Jon Everist Interview: Music and Sounds of Cyberpunk

Jon Everist is the audio director and composer of Harebrained Schemes, a Seattle-based studio behind projects such as Shadowrun: Hong KongBattleTech, and Necropolis. His recently-released Shadowrun -Hong Kong- Original Soundrack won wide acclaim for its beautiful blends of cyberpunk and traditional sounds. 

In this extensive interview, Everist talks about his musical background, journey, and influences, before discussing in detail the making of the music and sounds of Shadowrun: Hong Kong. It will be an inspiring read for fans and newcomers to Everist’s work alike.

Interview Credits

Interview Subject: Jon Everist
Interviewer: Chris Greening
Editor: Chris Greening
Coordination: Chris Greening

Interview Content

Chris: Many thanks for talking to us today, Jon Everist. First of all, can you tell us about your musical background? What led you on the path to becoming a video game composer?

Jon Everist: Thanks for having me!  Big fan of VGMO and it’s pretty surreal to be getting an interview.  I’ve been making music since I was pretty young but wasn’t classically trained until I was much older.  In a way, I think this has served me well.  I grew up learning music by ear only, so when I received formal training it felt like learning to write a language I had grown up speaking.  As a kid, I went from banging pots and pans in the kitchen to band class and destroying drums in my basement.  I remember when Final Fantasy III (US) for SNES came out in 4th grade and it blew my mind.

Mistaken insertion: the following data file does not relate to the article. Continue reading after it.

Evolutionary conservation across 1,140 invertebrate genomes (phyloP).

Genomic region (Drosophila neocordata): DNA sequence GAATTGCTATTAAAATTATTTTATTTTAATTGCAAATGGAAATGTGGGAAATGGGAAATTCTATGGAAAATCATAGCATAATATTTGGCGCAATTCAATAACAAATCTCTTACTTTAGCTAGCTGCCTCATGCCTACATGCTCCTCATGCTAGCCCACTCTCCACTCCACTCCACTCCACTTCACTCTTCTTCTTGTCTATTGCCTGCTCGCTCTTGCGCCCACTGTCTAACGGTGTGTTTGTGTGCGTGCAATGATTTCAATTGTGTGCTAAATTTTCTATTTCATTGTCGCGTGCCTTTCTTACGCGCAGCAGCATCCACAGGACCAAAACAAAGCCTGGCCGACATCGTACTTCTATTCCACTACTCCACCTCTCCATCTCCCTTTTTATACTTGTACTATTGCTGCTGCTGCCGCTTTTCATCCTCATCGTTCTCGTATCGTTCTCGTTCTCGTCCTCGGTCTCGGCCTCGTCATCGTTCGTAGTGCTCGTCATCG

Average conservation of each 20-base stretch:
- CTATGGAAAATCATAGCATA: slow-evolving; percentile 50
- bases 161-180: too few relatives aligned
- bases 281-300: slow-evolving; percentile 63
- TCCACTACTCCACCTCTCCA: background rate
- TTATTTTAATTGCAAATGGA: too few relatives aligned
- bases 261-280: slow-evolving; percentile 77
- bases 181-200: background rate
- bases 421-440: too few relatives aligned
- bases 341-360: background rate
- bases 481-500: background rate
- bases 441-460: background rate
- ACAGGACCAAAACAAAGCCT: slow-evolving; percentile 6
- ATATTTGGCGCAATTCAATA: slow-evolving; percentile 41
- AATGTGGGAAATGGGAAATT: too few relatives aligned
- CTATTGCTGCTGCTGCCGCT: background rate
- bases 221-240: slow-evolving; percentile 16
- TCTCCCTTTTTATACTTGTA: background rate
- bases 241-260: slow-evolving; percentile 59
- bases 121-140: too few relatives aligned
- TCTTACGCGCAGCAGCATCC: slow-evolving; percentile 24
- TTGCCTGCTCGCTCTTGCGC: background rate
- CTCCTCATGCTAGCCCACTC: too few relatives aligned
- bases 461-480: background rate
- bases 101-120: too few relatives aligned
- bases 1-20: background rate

I was obsessed with music and sound in general and regularly recorded myself playing instruments I made or my own voice. Basically just being a weird and curious kid.  By middle school in the 90’s I had discovered electronic music and underground hip hop, which was a huge influence.  I didn’t grow up with a lot of money, so I worked at a grocery store to save and buy anything I could to help me make music.  I got an ASR-10 sampler keyboard and I think my fate was sealed right then and there. After that I was in bands producing and writing music through High School and college, but I never thought I could make a living off of it.